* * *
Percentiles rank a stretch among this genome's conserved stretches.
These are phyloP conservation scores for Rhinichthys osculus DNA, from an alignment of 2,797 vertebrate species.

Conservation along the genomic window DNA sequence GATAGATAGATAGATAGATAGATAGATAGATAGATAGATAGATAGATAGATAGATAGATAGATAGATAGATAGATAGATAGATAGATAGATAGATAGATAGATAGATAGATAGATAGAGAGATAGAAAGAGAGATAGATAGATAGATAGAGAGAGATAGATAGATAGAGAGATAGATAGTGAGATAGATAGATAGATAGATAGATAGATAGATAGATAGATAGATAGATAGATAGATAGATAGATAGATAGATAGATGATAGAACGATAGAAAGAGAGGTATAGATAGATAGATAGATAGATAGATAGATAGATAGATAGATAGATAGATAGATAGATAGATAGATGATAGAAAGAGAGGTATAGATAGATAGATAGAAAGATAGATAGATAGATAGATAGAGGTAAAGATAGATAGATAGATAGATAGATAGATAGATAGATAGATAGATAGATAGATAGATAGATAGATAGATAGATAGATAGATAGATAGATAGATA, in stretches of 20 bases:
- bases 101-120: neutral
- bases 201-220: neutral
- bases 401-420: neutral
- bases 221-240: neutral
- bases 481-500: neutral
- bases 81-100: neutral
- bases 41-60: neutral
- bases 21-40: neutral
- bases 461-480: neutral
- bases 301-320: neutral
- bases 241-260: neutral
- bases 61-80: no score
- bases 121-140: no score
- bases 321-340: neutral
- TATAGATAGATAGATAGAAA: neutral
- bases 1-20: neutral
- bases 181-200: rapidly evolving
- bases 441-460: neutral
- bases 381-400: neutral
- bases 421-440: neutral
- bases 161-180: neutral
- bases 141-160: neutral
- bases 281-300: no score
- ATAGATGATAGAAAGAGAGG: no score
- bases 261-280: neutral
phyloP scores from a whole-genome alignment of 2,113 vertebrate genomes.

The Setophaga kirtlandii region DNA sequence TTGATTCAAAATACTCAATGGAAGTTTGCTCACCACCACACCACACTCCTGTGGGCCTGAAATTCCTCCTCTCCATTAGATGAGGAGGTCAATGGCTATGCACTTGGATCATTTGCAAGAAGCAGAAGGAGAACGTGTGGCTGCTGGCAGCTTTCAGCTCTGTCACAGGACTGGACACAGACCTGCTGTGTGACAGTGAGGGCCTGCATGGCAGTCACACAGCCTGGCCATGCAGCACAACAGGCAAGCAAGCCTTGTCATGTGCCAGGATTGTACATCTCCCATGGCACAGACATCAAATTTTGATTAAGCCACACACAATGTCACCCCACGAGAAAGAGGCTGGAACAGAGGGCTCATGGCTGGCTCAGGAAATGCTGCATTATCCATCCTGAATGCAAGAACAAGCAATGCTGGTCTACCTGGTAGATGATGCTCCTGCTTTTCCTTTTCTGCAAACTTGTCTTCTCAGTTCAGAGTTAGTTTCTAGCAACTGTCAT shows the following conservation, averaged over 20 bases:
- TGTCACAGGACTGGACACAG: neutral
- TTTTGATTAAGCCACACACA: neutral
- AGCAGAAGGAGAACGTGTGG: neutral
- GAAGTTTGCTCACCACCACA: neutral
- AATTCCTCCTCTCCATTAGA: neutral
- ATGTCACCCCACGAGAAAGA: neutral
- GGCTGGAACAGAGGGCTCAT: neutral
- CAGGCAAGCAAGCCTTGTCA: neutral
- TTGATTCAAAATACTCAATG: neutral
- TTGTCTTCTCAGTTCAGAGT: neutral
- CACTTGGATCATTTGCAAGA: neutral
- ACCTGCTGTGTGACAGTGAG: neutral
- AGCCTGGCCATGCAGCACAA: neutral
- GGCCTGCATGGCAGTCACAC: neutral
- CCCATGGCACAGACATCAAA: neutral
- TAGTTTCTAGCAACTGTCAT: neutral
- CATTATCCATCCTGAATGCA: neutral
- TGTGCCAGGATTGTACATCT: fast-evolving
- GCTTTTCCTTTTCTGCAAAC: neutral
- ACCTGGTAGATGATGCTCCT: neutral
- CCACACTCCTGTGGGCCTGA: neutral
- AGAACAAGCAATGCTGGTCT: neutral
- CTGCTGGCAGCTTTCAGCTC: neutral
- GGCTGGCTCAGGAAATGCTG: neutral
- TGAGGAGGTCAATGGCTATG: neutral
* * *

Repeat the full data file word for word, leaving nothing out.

Percentiles rank a stretch among this genome's conserved stretches.
These are phyloP conservation scores for Rhinichthys osculus DNA, from an alignment of 2,797 vertebrate species.

Conservation along the genomic window DNA sequence GATAGATAGATAGATAGATAGATAGATAGATAGATAGATAGATAGATAGATAGATAGATAGATAGATAGATAGATAGATAGATAGATAGATAGATAGATAGATAGATAGATAGATAGAGAGATAGAAAGAGAGATAGATAGATAGATAGAGAGAGATAGATAGATAGAGAGATAGATAGTGAGATAGATAGATAGATAGATAGATAGATAGATAGATAGATAGATAGATAGATAGATAGATAGATAGATAGATAGATGATAGAACGATAGAAAGAGAGGTATAGATAGATAGATAGATAGATAGATAGATAGATAGATAGATAGATAGATAGATAGATAGATAGATGATAGAAAGAGAGGTATAGATAGATAGATAGAAAGATAGATAGATAGATAGATAGAGGTAAAGATAGATAGATAGATAGATAGATAGATAGATAGATAGATAGATAGATAGATAGATAGATAGATAGATAGATAGATAGATAGATAGATAGATA, in stretches of 20 bases:
- bases 101-120: neutral
- bases 201-220: neutral
- bases 401-420: neutral
- bases 221-240: neutral
- bases 481-500: neutral
- bases 81-100: neutral
- bases 41-60: neutral
- bases 21-40: neutral
- bases 461-480: neutral
- bases 301-320: neutral
- bases 241-260: neutral
- bases 61-80: no score
- bases 121-140: no score
- bases 321-340: neutral
- TATAGATAGATAGATAGAAA: neutral
- bases 1-20: neutral
- bases 181-200: rapidly evolving
- bases 441-460: neutral
- bases 381-400: neutral
- bases 421-440: neutral
- bases 161-180: neutral
- bases 141-160: neutral
- bases 281-300: no score
- ATAGATGATAGAAAGAGAGG: no score
- bases 261-280: neutral
phyloP scores from a whole-genome alignment of 2,113 vertebrate genomes.

The Setophaga kirtlandii region DNA sequence TTGATTCAAAATACTCAATGGAAGTTTGCTCACCACCACACCACACTCCTGTGGGCCTGAAATTCCTCCTCTCCATTAGATGAGGAGGTCAATGGCTATGCACTTGGATCATTTGCAAGAAGCAGAAGGAGAACGTGTGGCTGCTGGCAGCTTTCAGCTCTGTCACAGGACTGGACACAGACCTGCTGTGTGACAGTGAGGGCCTGCATGGCAGTCACACAGCCTGGCCATGCAGCACAACAGGCAAGCAAGCCTTGTCATGTGCCAGGATTGTACATCTCCCATGGCACAGACATCAAATTTTGATTAAGCCACACACAATGTCACCCCACGAGAAAGAGGCTGGAACAGAGGGCTCATGGCTGGCTCAGGAAATGCTGCATTATCCATCCTGAATGCAAGAACAAGCAATGCTGGTCTACCTGGTAGATGATGCTCCTGCTTTTCCTTTTCTGCAAACTTGTCTTCTCAGTTCAGAGTTAGTTTCTAGCAACTGTCAT shows the following conservation, averaged over 20 bases:
- TGTCACAGGACTGGACACAG: neutral
- TTTTGATTAAGCCACACACA: neutral
- AGCAGAAGGAGAACGTGTGG: neutral
- GAAGTTTGCTCACCACCACA: neutral
- AATTCCTCCTCTCCATTAGA: neutral
- ATGTCACCCCACGAGAAAGA: neutral
- GGCTGGAACAGAGGGCTCAT: neutral
- CAGGCAAGCAAGCCTTGTCA: neutral
- TTGATTCAAAATACTCAATG: neutral
- TTGTCTTCTCAGTTCAGAGT: neutral
- CACTTGGATCATTTGCAAGA: neutral
- ACCTGCTGTGTGACAGTGAG: neutral
- AGCCTGGCCATGCAGCACAA: neutral
- GGCCTGCATGGCAGTCACAC: neutral
- CCCATGGCACAGACATCAAA: neutral
- TAGTTTCTAGCAACTGTCAT: neutral
- CATTATCCATCCTGAATGCA: neutral
- TGTGCCAGGATTGTACATCT: fast-evolving
- GCTTTTCCTTTTCTGCAAAC: neutral
- ACCTGGTAGATGATGCTCCT: neutral
- CCACACTCCTGTGGGCCTGA: neutral
- AGAACAAGCAATGCTGGTCT: neutral
- CTGCTGGCAGCTTTCAGCTC: neutral
- GGCTGGCTCAGGAAATGCTG: neutral
- TGAGGAGGTCAATGGCTATG: neutral